The right frame determines the movement

Knowledge of spatial reference systems is necessary for the control of neuroprostheses

Rhesus monkeys (Macaca mulatta) in the animal husbandry at the German Primate Center. Photo: Margrit Hampe

Mathematicians usually describe a position in space using coordinates in a coordinate system. But how does our brain do this? It has been known for some time that the target of an arm movement in some brain regions is coded relative to our line of sight, in others relative to the current position of our hand, but in any case, always relative to our own body. But does that always apply? Neuroscientists at the German Primate Centre (DPZ) – Leibniz Institute for Primate Research in Göttingen have investigated how the target of an arm movement is spatially encoded in the primate brain. They trained two rhesus monkeys to reach for different target positions on a touchscreen while simultaneously measuring the activity of their nerve cells in the brain areas involved in the planning and execution of arm movements. The researchers found that one and the same brain area and even the same nerve cells can encode the target of the movement in different spatial reference systems, depending on what is required by the task at hand. Not only the position of the target relative to one's own body is reflected in the activity of the nerve cells, but also the position of the target relative to other objects. The processing of spatial information is therefore less a question of the area of the brain, but rather of the cognitive demand and it can be adapted dynamically. The findings are relevant for the development of neuroprostheses, among other things, as it is essential for their control that the information read from the brain is interpreted in the correct spatial reference system (Nature Communications).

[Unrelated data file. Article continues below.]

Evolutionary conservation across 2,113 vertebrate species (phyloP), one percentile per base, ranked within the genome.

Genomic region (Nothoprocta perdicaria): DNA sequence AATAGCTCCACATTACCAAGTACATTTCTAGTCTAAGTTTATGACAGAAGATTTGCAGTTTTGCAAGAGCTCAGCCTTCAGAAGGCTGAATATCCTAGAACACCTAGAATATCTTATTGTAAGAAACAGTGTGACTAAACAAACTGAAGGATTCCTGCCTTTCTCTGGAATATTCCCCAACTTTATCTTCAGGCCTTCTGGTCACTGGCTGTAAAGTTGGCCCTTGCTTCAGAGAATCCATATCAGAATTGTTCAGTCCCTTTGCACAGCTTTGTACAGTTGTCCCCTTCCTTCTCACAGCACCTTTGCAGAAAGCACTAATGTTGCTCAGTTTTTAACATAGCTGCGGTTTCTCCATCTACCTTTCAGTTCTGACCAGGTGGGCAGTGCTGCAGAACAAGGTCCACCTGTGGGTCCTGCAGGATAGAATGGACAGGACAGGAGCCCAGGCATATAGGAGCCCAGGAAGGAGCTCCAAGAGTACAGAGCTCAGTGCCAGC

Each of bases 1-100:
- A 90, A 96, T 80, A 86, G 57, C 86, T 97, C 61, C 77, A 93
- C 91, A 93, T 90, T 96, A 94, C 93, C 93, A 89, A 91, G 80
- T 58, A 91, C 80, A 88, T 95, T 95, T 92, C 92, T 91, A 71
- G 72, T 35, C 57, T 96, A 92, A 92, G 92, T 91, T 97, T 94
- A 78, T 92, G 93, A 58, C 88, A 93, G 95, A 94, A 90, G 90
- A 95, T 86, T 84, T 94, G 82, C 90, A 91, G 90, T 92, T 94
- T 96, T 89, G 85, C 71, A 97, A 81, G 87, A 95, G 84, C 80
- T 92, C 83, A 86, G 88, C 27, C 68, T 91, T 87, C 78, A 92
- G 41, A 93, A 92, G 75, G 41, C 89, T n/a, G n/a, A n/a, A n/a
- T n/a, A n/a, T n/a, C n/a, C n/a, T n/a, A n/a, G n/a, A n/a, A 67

Saturday evening at a well-attended stand-up party. Servers balance trays of appetizers over the heads of the guests. We spot donuts on one of these passing platters and decide in a matter of seconds in favor of the one on the far right. But then the waitress briefly disappears from our field of vision, only to reappear elsewhere. How does our arm know where to reach to grab the donut? Relative to our body, our favorite donut has changed its position in the meantime. However, relative to the tray on which the donut is lying, its position remains constant. Can our brain utilize this fact? How and where does our brain process the different spatial information in order to be able to successfully carry out targeted movements, such as reaching for the donut?

If we imagine a spatial coordinate system, its origin or zero point can be either body-related (direction of gaze, position of the hand, arm, center of the body) or object-related (position, size or orientation of an object in space). So far, it had been assumed that for directing our hand towards the favorite donut, only body-related reference systems are processed in different regions of the brain than object-related ones and that only body-related reference systems play a role in the planning of arm movements.